To evaluate baseline predictors of drop out at various stages in a lifestyle intervention for overweight and obese children.
Children and their families (N = 248) (aged 8–14 years) attended a lifestyle intervention. At baseline, we assessed anthropometric and demographic data, measured competence and behavioral problems, and family functioning. Dropout rates were analyzed at various stages in treatment with logistic regression analyses.
Children who had mothers of non-white descent, who had higher BMI SDS, who participated in fewer activities, who did not have breakfast regularly, and who did not live in families with a static adaptability structure were more likely to drop out between 0 and 12 months. Different characteristics predicted dropout at various stages of treatment: (1) having an ethnic minority status and being older predicted dropping out between 0 and 3 months; (2) having a nonwhite mother, participating in fewer activities, having higher delinquency scores, and not presenting the family as extremely positive predicted dropping out between 3 and 9 months; and (3) having a higher BMI SDS, having fewer social problems, and not living in families with a static adaptability structure predicted dropping out between 9 and 12 months of treatment.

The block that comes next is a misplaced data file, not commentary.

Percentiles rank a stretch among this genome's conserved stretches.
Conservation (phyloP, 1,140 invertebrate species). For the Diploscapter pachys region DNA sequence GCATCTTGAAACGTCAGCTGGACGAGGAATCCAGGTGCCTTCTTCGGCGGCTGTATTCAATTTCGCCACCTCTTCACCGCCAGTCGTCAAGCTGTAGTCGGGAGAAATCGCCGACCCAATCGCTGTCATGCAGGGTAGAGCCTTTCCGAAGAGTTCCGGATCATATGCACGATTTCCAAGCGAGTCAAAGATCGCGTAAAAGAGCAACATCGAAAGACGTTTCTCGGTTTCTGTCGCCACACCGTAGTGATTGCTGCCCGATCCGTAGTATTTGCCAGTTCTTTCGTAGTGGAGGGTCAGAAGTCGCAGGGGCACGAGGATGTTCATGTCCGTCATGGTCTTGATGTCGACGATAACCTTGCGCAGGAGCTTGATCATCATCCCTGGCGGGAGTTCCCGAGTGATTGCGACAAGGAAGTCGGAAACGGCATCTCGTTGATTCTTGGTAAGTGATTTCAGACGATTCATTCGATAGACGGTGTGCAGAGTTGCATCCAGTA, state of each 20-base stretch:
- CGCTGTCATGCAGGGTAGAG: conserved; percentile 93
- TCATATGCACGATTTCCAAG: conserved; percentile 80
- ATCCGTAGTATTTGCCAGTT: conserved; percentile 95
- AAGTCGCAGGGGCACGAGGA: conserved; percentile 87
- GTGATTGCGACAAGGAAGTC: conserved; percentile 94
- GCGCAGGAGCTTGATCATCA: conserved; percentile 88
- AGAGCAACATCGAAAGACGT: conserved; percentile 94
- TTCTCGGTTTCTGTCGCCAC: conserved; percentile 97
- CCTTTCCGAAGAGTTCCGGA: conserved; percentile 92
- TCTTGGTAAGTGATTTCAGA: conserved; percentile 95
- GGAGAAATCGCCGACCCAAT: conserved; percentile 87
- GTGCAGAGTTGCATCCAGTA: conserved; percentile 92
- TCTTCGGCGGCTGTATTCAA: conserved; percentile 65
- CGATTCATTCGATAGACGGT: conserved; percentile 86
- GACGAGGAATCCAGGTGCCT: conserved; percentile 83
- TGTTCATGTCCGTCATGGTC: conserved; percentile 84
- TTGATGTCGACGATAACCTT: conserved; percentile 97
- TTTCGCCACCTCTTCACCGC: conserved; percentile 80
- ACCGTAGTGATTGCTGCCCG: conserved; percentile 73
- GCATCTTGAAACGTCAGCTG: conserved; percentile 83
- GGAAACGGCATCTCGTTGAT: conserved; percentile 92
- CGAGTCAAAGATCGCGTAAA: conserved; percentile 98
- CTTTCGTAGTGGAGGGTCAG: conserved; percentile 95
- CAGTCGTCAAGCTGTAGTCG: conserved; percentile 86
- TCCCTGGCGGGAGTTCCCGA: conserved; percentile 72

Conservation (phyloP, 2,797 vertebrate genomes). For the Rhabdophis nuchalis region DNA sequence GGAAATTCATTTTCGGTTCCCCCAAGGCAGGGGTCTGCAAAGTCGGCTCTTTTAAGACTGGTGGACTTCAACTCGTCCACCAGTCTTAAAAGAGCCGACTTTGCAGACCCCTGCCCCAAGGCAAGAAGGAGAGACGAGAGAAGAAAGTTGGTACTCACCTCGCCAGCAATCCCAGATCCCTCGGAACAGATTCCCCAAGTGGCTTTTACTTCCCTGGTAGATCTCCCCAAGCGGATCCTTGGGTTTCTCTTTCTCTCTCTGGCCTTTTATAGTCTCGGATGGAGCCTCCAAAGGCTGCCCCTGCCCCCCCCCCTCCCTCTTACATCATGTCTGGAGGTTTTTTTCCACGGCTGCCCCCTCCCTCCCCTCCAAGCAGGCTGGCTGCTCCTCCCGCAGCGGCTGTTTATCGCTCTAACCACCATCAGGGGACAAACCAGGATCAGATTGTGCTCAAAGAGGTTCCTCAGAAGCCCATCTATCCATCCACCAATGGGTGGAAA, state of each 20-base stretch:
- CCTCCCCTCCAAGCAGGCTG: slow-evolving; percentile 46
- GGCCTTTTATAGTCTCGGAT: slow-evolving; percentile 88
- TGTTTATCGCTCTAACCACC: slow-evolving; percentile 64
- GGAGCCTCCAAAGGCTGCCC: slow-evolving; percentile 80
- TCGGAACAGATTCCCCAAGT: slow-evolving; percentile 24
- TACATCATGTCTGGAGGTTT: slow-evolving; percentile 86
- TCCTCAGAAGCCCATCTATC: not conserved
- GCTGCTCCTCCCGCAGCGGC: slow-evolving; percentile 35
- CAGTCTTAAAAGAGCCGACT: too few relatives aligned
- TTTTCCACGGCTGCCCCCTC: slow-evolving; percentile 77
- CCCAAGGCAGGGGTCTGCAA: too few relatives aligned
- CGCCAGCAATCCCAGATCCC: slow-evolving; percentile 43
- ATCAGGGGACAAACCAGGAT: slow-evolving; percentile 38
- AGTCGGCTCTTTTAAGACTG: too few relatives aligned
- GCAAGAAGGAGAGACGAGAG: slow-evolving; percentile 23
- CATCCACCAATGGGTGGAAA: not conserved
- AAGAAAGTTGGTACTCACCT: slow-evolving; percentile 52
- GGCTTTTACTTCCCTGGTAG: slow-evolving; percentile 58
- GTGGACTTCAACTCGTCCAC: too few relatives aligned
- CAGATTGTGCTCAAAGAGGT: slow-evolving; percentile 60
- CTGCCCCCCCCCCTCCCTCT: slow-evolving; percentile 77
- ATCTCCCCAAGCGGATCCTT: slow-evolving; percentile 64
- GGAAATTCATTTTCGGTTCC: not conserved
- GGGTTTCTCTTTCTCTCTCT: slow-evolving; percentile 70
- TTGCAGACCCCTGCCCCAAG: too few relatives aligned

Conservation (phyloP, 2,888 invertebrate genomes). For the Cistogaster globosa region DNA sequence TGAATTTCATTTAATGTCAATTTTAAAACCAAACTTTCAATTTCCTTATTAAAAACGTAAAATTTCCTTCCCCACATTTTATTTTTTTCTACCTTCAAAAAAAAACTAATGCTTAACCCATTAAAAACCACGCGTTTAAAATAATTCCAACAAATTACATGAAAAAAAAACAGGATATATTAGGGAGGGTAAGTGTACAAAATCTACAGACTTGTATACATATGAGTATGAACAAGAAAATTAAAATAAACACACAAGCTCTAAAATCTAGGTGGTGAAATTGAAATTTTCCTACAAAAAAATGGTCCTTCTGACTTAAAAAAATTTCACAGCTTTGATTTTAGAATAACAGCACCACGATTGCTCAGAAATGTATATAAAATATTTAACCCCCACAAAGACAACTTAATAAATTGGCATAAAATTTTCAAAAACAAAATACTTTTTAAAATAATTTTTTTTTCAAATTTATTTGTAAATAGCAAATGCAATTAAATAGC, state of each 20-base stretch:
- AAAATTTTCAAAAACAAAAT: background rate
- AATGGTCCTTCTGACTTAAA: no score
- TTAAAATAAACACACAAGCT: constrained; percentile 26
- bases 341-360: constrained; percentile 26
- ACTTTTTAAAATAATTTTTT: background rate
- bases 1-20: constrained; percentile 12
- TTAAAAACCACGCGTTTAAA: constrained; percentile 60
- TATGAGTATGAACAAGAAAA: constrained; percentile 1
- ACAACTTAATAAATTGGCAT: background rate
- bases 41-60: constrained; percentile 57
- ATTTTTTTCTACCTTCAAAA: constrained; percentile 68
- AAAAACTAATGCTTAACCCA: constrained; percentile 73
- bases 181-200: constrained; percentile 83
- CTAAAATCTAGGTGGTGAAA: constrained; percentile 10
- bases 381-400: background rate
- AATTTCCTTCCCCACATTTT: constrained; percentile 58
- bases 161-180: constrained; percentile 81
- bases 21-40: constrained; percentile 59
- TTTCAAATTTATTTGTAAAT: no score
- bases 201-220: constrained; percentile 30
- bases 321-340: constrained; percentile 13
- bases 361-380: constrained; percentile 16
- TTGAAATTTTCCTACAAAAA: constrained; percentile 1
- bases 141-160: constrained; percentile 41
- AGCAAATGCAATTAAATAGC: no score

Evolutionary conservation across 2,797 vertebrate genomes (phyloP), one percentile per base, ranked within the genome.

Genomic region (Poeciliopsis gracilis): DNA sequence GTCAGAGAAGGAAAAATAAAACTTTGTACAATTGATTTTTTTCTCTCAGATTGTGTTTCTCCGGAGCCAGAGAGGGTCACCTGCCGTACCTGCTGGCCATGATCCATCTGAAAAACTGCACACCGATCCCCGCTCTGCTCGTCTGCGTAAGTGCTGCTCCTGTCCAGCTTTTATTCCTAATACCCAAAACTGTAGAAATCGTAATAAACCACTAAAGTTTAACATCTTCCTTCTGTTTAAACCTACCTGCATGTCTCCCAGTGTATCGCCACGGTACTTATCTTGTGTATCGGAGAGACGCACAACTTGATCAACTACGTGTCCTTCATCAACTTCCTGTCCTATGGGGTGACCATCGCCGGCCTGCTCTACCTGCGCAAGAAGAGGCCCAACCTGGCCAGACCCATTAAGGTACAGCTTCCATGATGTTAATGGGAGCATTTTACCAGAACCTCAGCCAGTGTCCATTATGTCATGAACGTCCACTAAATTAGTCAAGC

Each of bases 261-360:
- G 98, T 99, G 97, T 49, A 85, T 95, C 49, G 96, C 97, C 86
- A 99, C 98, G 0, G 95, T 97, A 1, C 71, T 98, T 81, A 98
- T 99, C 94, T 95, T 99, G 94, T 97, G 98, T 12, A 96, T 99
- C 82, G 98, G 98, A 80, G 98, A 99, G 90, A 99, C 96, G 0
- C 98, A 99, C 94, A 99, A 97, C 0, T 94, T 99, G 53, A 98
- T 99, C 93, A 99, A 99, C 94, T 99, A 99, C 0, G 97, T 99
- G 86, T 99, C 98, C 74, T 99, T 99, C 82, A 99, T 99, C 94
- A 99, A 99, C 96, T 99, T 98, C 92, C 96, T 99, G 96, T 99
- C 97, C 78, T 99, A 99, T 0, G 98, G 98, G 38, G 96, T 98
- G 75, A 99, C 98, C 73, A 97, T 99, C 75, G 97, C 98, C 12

The results indicate diffrerent characteristics predict dropping out from a pediatric lifestyle program at various stages in treatment. These findings highlight the need for tailored interventions that target different characteristics at various stages of treatment to reduce drop out rates.